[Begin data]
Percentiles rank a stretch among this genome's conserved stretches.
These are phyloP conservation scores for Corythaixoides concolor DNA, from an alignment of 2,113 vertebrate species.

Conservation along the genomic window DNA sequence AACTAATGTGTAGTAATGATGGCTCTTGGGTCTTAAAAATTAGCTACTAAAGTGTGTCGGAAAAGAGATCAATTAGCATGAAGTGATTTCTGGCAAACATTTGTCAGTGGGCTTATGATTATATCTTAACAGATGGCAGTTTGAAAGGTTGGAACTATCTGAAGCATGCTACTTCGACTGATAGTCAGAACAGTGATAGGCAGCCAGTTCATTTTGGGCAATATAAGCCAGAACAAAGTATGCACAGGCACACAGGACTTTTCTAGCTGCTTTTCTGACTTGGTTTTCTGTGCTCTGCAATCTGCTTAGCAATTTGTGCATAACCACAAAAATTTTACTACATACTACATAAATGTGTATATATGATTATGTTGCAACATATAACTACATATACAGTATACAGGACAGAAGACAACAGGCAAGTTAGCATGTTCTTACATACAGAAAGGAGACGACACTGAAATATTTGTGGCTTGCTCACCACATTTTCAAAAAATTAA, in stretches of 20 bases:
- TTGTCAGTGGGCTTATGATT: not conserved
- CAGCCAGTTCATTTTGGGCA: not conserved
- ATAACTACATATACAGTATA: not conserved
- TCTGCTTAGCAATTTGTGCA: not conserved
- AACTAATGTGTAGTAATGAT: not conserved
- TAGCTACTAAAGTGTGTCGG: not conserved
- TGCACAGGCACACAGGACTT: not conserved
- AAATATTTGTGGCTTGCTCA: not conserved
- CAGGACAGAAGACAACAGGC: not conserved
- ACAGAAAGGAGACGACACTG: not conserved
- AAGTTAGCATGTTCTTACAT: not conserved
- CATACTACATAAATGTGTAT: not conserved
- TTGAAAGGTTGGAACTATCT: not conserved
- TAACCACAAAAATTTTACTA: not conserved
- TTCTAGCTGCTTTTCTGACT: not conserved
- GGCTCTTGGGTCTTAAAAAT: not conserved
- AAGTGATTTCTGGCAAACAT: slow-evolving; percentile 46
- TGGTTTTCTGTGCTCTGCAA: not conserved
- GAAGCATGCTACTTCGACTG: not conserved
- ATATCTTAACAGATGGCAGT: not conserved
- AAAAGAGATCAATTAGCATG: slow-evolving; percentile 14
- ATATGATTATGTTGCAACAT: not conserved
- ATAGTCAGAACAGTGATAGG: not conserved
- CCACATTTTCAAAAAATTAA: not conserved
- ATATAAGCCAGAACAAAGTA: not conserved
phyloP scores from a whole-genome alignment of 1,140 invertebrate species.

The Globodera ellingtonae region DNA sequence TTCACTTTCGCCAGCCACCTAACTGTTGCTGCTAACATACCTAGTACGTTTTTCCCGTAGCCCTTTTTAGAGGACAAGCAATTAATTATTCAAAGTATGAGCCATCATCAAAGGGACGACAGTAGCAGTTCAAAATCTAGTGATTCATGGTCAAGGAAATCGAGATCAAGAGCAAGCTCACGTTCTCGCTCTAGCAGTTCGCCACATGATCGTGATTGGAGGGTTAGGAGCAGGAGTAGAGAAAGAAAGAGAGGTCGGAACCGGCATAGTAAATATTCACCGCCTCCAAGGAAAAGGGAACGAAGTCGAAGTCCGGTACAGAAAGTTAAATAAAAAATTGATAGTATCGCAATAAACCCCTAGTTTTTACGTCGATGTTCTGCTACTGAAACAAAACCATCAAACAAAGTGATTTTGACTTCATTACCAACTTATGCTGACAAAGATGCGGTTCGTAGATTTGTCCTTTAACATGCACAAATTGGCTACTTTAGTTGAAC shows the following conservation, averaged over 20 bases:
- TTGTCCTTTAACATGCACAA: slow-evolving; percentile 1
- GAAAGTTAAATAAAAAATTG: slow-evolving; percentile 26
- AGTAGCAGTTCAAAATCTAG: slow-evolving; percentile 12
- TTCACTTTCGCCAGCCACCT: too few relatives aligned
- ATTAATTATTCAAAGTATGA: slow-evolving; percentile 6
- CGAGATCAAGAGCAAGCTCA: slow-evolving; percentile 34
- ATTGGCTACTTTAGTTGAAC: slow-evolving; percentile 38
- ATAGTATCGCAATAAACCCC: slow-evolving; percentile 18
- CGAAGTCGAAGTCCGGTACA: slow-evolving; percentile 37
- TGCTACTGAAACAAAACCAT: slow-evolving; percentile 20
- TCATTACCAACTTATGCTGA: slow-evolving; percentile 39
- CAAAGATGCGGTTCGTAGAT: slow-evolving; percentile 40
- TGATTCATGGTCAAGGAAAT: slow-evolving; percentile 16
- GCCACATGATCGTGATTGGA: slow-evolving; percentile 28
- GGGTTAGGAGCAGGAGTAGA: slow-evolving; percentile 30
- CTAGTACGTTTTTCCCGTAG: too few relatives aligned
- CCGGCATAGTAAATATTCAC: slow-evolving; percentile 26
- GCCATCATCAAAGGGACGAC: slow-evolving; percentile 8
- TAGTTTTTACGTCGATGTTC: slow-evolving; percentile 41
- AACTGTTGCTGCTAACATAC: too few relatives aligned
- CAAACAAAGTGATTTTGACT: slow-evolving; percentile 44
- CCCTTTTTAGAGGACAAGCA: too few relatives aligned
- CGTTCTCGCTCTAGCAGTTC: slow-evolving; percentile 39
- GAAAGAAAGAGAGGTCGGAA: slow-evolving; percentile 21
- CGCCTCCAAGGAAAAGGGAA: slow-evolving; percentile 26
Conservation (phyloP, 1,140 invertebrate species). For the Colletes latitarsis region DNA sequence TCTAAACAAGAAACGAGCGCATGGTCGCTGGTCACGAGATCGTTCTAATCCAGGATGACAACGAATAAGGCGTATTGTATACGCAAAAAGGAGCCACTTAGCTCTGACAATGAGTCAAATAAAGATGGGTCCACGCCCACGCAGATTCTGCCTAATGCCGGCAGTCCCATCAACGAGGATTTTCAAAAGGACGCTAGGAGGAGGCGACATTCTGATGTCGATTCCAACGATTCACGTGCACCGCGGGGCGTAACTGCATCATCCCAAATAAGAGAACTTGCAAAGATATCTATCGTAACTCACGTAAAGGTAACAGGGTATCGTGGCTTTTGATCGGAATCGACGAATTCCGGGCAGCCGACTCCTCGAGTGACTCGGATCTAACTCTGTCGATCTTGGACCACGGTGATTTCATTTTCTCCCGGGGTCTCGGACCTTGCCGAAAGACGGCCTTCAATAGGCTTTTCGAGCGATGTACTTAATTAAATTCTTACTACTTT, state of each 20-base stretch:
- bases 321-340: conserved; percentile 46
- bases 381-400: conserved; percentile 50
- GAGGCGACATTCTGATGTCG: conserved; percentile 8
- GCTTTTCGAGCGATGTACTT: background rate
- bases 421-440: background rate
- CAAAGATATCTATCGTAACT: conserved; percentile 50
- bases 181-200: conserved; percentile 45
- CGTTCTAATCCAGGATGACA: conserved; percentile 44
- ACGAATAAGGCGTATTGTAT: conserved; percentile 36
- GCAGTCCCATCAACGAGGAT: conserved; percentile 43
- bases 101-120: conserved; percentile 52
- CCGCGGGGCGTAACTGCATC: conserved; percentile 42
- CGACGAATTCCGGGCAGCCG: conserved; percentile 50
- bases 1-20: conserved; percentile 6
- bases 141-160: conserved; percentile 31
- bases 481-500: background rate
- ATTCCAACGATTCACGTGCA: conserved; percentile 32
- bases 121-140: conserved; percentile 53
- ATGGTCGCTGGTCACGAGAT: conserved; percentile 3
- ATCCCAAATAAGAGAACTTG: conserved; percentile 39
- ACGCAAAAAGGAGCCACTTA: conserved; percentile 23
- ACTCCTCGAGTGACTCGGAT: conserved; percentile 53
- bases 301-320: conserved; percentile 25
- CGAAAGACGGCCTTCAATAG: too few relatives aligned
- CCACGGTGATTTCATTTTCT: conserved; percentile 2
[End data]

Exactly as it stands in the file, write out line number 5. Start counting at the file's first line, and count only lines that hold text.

- CAGCCAGTTCATTTTGGGCA: not conserved